The reason for expulsion from Spain was very clearly stated. They came with the Moor and they would leave with the Moor. They were given an option to stay. They could convert to Christianity. Many did convert. Many chose to leave although that lead to a forced conversion by Portugal while awaiting transportation in Lisbon. Many were false converts which lead to the original Inquisition to find them. People took religion seriously in those days. Religious tolerance, rising above the Old Testament so to speak, would not be invented until centuries later.

Many expulsions centered upon usury, lending money at interest, which was considered a sin by Christians. Christians also consider prostitution a sin even though they commonly tolerate it. There were occasional reformers who drove out prostitutes and usurers. The mandate for reform and the expulsion of sinners can also be traced to the Old Testament as well as the New in the expulsion of crooked moneychangers from the Temple by Jesus.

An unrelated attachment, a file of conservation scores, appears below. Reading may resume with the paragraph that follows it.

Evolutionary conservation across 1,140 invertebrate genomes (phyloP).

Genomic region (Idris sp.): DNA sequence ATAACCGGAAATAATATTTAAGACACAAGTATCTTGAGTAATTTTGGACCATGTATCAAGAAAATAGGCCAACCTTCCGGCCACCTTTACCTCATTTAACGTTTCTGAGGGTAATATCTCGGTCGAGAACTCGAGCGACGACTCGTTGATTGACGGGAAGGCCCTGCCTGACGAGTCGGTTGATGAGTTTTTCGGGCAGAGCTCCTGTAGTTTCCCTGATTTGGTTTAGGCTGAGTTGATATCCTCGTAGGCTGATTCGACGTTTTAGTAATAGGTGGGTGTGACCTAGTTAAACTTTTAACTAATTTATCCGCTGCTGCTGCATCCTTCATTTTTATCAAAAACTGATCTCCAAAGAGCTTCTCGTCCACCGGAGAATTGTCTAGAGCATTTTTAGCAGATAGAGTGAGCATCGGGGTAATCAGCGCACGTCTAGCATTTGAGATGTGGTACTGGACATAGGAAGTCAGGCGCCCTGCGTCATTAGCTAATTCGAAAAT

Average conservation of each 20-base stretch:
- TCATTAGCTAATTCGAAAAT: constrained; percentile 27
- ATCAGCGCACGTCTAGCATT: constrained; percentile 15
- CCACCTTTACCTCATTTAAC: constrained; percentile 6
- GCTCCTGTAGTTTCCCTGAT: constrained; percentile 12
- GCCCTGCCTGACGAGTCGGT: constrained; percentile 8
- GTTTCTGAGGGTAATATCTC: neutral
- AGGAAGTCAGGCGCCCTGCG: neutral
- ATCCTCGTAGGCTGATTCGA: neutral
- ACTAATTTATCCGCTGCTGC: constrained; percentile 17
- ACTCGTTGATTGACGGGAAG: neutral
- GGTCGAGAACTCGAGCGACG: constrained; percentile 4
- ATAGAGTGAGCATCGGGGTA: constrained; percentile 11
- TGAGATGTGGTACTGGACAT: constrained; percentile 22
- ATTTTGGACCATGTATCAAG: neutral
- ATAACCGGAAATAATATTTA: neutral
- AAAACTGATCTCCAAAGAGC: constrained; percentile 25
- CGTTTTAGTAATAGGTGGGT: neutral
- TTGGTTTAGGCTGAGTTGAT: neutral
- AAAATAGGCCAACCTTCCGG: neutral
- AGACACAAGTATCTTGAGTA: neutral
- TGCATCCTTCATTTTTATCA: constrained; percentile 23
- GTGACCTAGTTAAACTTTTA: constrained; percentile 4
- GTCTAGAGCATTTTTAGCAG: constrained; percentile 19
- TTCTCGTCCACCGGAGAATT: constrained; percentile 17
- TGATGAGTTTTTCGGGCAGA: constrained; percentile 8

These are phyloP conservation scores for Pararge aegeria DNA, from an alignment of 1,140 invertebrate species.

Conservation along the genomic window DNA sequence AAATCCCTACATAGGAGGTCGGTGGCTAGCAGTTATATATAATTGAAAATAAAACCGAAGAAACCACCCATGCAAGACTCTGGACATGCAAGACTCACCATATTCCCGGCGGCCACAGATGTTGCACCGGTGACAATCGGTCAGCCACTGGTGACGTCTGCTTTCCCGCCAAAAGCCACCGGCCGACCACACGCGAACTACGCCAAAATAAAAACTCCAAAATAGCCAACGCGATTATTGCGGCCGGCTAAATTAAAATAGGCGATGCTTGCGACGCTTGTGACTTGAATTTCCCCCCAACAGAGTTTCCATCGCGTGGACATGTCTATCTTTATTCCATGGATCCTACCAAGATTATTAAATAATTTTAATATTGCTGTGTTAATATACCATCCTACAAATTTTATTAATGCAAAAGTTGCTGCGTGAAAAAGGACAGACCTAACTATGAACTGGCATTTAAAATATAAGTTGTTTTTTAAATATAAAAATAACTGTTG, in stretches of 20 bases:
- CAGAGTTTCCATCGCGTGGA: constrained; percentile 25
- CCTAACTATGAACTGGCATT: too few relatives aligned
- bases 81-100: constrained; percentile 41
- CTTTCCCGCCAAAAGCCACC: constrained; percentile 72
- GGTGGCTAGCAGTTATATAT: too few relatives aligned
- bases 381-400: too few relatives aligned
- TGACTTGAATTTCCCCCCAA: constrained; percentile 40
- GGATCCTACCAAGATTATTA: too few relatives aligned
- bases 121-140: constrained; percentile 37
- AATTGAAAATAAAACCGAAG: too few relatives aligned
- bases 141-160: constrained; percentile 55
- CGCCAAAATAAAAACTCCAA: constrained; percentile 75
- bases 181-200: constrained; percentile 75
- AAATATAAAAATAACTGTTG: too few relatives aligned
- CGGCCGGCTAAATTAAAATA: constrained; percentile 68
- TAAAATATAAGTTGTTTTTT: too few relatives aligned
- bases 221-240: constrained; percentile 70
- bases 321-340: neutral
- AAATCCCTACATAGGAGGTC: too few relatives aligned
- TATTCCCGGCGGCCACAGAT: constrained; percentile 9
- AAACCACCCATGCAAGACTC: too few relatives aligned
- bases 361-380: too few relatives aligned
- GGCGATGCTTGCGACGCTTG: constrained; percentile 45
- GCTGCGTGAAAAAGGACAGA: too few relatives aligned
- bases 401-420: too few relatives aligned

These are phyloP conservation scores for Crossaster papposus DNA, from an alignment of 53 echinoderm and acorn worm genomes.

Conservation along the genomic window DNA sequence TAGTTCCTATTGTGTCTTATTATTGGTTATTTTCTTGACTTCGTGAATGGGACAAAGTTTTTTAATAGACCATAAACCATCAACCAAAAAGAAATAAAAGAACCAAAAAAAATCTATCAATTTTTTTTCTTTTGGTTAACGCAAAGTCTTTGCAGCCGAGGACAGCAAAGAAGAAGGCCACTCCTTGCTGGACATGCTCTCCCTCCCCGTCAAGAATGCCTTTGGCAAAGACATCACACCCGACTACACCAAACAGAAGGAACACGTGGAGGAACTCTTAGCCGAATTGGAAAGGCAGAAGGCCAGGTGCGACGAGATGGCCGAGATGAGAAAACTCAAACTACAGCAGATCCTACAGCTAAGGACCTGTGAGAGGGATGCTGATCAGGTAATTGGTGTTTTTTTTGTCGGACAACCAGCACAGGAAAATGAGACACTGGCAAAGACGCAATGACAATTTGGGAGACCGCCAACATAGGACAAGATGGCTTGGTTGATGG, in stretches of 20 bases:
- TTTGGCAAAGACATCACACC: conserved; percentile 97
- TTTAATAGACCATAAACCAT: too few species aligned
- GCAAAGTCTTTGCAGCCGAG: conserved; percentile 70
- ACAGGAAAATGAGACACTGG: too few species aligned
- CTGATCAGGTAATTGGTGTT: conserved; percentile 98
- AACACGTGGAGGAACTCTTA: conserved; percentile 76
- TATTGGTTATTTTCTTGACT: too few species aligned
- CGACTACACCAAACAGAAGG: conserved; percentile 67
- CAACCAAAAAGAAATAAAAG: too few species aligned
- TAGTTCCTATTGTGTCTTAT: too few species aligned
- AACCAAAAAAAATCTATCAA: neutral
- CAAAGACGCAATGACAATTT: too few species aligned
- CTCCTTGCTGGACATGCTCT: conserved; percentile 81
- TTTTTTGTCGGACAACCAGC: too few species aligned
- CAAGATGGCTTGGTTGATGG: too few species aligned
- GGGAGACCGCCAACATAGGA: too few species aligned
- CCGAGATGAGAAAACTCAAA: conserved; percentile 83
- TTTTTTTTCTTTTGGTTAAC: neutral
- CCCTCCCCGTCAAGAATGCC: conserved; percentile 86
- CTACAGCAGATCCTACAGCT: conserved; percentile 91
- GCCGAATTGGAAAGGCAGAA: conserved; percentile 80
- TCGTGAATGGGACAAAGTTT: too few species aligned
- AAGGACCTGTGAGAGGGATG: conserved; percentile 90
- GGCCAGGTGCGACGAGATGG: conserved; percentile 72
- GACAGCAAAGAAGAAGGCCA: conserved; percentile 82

The bottom line of all of this two-fold. Do not elevate persecution on religious grounds to the will of god and then complain if it done to you. Do not try to exterminate Christians and then live among them. The latter can also be phrased as, don't start a fight you can't finish. One might also suggest it is better to teach forgiveness than revenge as you never know when you might be on the receiving end.

Jews stole the land. The owners want it back. That is all anyone needs to know about Israel. That is all there is to know about Israel.